Benjamin Katz and Augusta Podgainy were born in Warsaw, Poland. However, they did not meet until they had both emigrated to the United States. Continuing the Polish custom, their wedding was arranged by a matchmaker. After the marriage, the two settled in the Jewish quarter of Brooklyn, New York. In a two-family house at no. 438 Vermont Street, their third child, Jacob Ezra Katz was born on March 11, 1916.
At an early age, Jacob, known later to the world as Ezra Jack Keats, became interested in art. His mother encouraged Keats' talent, but his father seemed only to criticize Keats' ability. Working at Pete's Coffee Shop in Greenwich Village, Benjamin Katz knew how hard earning a living could be. He felt that his son could never really be successful as an artist. However, his father did purchase tubes of paint for Keats under the pretense of having traded bowls of soup to starving artists. "If you don't think artists starve, well, let me tell you. One man came in the other day and swapped me a tube of paint for a bowl of soup."
Keats did win the approval of his father when he was paid twenty-five cents for painting an advertisement for a local store at the age of eight. Finally, Benjamin thought his son might be able to earn a living with his art, as a sign painter.
When Benjamin Katz died on January 1935, Keats, on the day before his high school graduation, had to identify his father's body. For the first time he learned that his father had been proud of his work. In his Caldecott Medal speech in 1963, Keats shared the experience. "I found myself staring deep into his secret feelings. There in his wallet were worn and tattered newpaper clippings of the notices of the awards I had won. My silent admirer and supplier, he had been torn between his dread of my leading a life of hardship and his real pride in my work."
Although Keats won three scholarships to art school, he was unable to attend. He worked to support his family by day and took art classes at night when he could. In 1937, he secured a job with the Works Progress Administration (WPA) working as a mural painter. After three years time, Keats moved on to work as a comic book illustrator. Then in 1942, Keats began work on the staff of Fawcett Publications illustrating backgrounds for the Captain Marvel comic strip.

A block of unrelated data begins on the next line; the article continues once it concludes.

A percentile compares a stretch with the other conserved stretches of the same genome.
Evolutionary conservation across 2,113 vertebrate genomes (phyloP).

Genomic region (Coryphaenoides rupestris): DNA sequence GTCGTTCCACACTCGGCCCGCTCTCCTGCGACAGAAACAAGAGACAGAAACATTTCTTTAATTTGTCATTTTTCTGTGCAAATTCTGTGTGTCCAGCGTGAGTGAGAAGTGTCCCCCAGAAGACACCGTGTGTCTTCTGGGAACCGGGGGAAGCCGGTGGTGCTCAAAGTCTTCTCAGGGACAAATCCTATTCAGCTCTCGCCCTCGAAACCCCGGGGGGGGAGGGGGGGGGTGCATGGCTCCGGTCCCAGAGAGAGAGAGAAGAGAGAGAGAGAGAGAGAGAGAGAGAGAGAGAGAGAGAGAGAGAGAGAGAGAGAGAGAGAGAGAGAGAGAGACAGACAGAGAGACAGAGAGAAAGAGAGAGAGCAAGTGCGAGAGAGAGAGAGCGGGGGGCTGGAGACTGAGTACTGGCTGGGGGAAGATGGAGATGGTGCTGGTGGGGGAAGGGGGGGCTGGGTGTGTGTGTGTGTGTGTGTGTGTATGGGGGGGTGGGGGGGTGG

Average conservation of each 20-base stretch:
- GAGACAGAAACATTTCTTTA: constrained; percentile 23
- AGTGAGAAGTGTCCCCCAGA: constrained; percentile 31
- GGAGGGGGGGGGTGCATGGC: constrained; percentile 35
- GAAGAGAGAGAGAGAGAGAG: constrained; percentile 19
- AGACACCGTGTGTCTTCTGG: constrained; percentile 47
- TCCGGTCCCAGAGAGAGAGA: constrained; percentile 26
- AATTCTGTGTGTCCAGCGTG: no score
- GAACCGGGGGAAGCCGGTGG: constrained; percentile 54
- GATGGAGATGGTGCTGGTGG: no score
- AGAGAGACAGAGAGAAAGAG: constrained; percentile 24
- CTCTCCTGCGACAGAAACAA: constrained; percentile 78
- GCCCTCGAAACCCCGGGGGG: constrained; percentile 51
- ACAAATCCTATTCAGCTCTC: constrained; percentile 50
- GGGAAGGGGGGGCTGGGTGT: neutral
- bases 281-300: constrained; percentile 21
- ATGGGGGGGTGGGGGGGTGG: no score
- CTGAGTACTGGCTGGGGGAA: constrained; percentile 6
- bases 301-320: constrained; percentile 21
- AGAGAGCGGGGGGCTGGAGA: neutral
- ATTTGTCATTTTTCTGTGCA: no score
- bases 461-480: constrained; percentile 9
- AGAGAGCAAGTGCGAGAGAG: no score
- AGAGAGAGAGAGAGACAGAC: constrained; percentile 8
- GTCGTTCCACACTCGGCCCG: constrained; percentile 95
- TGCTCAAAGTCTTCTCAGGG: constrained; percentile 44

On April 13, 1943, Keats entered the service of the United States Air Corp. Taking advantage of his skill as an artist, the army trained him to design camouflage patterns. Keats was given an honorary discharge in 1945, and he returned to New York. Keats suffered a period of health problems and melancholy after his return home.
Two years after WWII Jacob Ezra Katz legally changed his name to Ezra Jack Keats. This was most certainly a reaction to the anti-Semitic prejudices of the time.
In 1954, Jubilant for Sure by Elisabeth Hubbard Lansing was published. The book set in the mountains of Kentucky was the first book Keats illustrated for children. Keats, in an unpublished autobiography, stated: "I didn't even ask to get into children's books." In the eleven years that followed, Keats illustrated fifty-four books.
My Dog is Lost, co-authored by Pat Cherr, was published in 1960 and was Keats' first attempt at authoring a children's book. The main character is a Puerto Rican boy named Juanito who has lost his dog in New York and meets children from different sections of New York such as Chinatown and Little Italy. Keats was innovative in his use of minority children as central characters.
In the two years that followed, Keats worked on a book featuring a little boy named Peter. Peter was inspired by an article Keats had clipped from Life magazine in 1940. "Then began an experience that turned my life around--working on a book with a black kid as hero. None of the manuscripts I'd been illustrating featured any black kids--except for token blacks in the background. My book would have him there simply because he should have been there all along. Years before I had cut from a magazine a strip of photos of a little black boy. I often put them on my studio walls before I'd begun to illustrate children's books. I just loved looking at him. This was the child who would be the hero of my book."
The book featuring Peter, The Snowy Day, received the Caldecott Medal for the most distinguished picture book for children in 1963. Peter appears in six more books growing from a small boy in The Snowy Day to adolescence in Pet Show.
Keats authored and/or illustrated more than 85 books for children. In 1980, he was awarded the University of Southern Mississippi Medallion for outstanding contributions in the field of children's literature.
On May 6, 1983, Ezra Jack Keats died from a heart attack.
Ezra Jack Keats: A Biography with Illustrations by Dean Engel and Florence Freedman; Silver Moon Press, 1995.
Ezra Jack Keats: Artist and Picture-Book Maker by Brian Alderson; Pelican Publishing Company, 1994.
Major Authors and Illustrators for Children and Young Adults: A Selection of Sketches from Something about the Author edited by Laurie Collier and Joyce Nakamura; Gale Research, 1993.